What's a Safe Heart Rate for Exercise During Pregnancy?

We know exercising while pregnant has many benefits, but should you watch your heart rate? Here's what the experts say.

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When it comes to getting exercise while pregnant, everybody seems to have an opinion about what is safe and what is not. You may have even heard that pregnant people should keep their heart rate at or below 140 beats per minute (BPM), but fortunately, the American College of Obstetricians and Gynecologists (ACOG) debunked this myth years ago.

There aren't precise "rules" when it comes to heart rate and exercise during pregnancy, but here is some insight that could help you determine what's best for you. And of course, always be sure to talk to a health care provider about your plans for working out during pregnancy.

Your Heart Rate During Pregnancy

One of the main reasons it can be difficult to track a "healthy" heart rate during pregnancy is that pregnancy itself majorly changes the demand on the heart and circulatory system.

Being pregnant means that your cardiac output (the amount of effort your heart has to put out to pump blood through your heart and body) increases by 30% to 50%. And the amount of blood you have in your body, called your blood volume, literally doubles as well.

The point is that pregnancy alone can raise your resting heart rate to higher levels than pre-pregnancy, so your heart rate while exercising during pregnancy will most likely be much higher than it was before you were pregnant, too.

Your doctor or midwife will keep a careful eye on your heart health, including your heart rate and blood pressure, during each pregnancy check-up, so be sure to keep all your scheduled appointments and keep your health care provider updated if you are having any discomfort with activity or exercise.

How High Is Too High for Your Heart Rate While Pregnant?

The short answer: The "safe" limit for a heart rate during pregnancy may be different for everyone.

"There isn't a hard-and-fast rule for heart rate anymore because it's not always a good indicator of how hard you're working," says Annette Lang, a New York City fitness expert specializing in pre and postnatal training. Additionally, everyone, pregnant or not, has an individual baseline heart rate that is different, so there is no one-size-fits-all for a healthy heart rate.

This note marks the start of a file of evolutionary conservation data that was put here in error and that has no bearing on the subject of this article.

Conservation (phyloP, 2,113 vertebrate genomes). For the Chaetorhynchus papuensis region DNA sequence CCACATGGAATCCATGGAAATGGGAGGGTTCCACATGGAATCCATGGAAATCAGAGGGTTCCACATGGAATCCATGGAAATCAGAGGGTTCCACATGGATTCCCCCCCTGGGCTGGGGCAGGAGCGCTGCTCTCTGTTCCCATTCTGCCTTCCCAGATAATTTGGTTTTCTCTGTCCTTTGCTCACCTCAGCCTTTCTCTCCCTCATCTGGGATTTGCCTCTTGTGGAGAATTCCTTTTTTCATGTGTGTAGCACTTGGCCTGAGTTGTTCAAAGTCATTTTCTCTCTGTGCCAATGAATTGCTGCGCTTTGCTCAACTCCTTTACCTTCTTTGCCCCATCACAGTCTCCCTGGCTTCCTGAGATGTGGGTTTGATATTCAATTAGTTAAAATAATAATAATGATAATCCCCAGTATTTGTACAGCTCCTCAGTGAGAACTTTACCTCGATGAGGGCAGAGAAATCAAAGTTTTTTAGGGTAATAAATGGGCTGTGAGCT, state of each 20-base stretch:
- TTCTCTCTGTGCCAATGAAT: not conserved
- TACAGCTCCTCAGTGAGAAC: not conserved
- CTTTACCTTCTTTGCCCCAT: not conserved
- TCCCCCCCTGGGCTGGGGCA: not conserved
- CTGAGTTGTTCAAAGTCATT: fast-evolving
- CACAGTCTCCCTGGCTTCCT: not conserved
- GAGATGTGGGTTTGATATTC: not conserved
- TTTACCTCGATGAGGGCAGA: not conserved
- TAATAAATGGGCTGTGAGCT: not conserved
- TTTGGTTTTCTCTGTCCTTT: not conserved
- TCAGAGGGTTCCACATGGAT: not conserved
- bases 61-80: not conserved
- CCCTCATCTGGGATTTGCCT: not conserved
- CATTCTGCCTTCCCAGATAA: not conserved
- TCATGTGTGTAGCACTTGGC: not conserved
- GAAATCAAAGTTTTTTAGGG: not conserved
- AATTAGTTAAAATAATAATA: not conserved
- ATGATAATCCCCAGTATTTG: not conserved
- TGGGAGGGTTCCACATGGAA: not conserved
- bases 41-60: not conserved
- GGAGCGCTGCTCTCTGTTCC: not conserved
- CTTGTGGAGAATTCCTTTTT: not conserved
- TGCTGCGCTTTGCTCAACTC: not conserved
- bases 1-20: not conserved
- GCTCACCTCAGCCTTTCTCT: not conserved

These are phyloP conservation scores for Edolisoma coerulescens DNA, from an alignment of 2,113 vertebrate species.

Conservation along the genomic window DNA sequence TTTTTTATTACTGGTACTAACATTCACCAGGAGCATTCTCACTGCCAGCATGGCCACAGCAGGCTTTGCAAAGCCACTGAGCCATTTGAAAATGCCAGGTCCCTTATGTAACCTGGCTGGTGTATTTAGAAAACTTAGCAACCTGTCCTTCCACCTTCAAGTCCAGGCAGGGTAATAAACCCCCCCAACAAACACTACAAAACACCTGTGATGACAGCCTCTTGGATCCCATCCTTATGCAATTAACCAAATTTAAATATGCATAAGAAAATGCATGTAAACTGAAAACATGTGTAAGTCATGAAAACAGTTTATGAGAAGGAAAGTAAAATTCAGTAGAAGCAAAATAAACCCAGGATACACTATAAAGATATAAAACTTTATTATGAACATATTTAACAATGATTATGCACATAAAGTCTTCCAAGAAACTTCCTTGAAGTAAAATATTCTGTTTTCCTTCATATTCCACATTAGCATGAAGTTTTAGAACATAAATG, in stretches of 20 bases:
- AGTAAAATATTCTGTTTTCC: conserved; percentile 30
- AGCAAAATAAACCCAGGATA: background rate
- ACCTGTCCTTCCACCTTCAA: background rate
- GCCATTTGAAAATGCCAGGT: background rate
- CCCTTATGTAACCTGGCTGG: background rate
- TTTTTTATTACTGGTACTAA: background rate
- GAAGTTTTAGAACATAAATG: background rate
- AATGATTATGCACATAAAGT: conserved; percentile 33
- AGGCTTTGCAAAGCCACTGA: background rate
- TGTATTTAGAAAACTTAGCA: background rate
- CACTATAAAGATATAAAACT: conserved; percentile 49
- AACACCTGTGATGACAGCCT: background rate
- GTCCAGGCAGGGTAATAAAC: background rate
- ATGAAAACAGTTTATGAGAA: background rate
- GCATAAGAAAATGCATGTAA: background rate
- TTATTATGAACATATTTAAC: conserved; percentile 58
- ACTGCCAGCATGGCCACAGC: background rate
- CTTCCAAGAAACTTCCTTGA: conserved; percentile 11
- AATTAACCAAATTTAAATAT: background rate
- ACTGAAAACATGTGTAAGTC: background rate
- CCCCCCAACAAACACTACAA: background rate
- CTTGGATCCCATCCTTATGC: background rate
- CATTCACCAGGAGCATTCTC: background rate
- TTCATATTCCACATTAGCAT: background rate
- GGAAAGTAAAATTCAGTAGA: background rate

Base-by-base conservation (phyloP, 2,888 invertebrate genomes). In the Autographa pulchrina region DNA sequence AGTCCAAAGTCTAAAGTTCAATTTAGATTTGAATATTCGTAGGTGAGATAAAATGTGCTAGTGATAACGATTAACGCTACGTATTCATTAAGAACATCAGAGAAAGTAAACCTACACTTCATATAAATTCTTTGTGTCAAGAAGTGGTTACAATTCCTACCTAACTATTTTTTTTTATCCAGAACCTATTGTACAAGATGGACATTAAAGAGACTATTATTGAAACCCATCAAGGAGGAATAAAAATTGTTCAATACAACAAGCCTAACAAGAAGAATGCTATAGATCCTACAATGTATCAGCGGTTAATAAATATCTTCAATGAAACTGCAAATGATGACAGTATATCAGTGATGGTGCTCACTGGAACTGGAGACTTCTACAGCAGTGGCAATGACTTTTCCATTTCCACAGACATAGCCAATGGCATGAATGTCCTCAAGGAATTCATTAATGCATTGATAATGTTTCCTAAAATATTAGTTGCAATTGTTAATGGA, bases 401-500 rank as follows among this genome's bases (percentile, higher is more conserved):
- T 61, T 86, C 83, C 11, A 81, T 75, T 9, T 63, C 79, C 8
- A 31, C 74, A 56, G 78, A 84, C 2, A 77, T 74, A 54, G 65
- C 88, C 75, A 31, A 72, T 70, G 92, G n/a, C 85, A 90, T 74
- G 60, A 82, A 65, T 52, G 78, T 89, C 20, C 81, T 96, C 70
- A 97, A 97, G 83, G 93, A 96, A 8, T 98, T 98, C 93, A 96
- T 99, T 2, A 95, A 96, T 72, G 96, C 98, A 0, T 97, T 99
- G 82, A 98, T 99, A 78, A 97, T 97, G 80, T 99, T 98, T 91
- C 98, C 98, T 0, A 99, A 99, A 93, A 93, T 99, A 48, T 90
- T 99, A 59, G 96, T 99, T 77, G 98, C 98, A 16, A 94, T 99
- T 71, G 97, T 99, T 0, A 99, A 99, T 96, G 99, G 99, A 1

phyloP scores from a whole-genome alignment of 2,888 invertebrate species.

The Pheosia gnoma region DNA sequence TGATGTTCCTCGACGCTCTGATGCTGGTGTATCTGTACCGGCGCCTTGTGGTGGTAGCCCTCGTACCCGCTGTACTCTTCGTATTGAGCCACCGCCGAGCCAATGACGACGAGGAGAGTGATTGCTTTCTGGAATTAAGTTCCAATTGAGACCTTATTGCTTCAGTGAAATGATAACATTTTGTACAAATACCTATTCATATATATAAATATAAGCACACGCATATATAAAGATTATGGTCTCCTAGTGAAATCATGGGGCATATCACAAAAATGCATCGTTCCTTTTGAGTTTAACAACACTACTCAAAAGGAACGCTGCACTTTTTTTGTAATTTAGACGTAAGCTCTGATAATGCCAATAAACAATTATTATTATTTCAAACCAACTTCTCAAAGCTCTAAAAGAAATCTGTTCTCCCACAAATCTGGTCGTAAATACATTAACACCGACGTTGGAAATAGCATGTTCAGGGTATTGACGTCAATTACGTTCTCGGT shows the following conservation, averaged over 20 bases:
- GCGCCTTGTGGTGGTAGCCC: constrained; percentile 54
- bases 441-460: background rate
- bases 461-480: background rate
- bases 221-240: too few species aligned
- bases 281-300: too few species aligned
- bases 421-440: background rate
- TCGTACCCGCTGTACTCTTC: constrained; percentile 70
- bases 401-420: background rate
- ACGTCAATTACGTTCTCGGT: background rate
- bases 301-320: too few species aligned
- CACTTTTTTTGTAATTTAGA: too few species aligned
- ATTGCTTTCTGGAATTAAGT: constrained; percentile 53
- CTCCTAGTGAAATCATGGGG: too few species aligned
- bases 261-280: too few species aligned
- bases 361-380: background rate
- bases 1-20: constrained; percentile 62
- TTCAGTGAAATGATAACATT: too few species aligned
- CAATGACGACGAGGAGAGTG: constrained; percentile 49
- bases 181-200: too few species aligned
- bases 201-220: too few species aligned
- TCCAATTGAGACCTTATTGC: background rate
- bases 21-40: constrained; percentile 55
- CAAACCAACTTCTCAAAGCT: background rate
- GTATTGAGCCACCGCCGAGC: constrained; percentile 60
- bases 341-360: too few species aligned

Your "target" heart rate, which the American Heart Association explains is something you can use to help guide your activity levels, also varies by age. For a non-pregnant person, your maximum heart rate is approximately 220 minus your age.

Your regular activity level also plays a role. For instance, if you've been exercising a long time or are an athlete already, you may find that getting your heart up isn't particularly taxing. But if you're an exercise newbie, even a slight increase could be uncomfortable.

Focus on Exercise Intensity Rather Than Heart Rate

Rather than focusing on a heart rate limit, pregnant people should work out at a moderate level in ways that they are used to exercising before they became pregnant, according to Lang.

How do you know if you're exercising moderately? Use the "talk test" as a measure of exertion: You should be slightly breathless but still able to carry on a conversation, says Jon Snyder, M.D., associate professor of obstetrics and gynecology at the New York University School of Medicine. If you're panting, slow things down. If you're able to chat easily, ramp your effort up.

Safe Exercises for Pregnancy

As long as you feel OK, it's probably safe to continue with the activities you were doing prior to pregnancy, including running, swimming, and spinning, says Lang. You may just need to take the intensity down a notch as your pregnancy progresses through each trimester.

Most importantly, be sure to listen to your body and do what's best for you and your baby. And when in doubt, consult a health care provider if you have any symptoms while exercising or experience cramping, fluid leaking, or pain.

When to Seek Medical Attention

According to ACOG, you should seek medical attention right away if you have any of the following symptoms while exercising during pregnancy:

  • Abdominal pain
  • Amniotic fluid leakage
  • Calf pain or swelling
  • Chest pain
  • Dizziness
  • Dyspnea before exertion
  • Headache
  • Muscle weakness that is affecting your balance
  • Regular painful contractions
  • Vaginal bleeding
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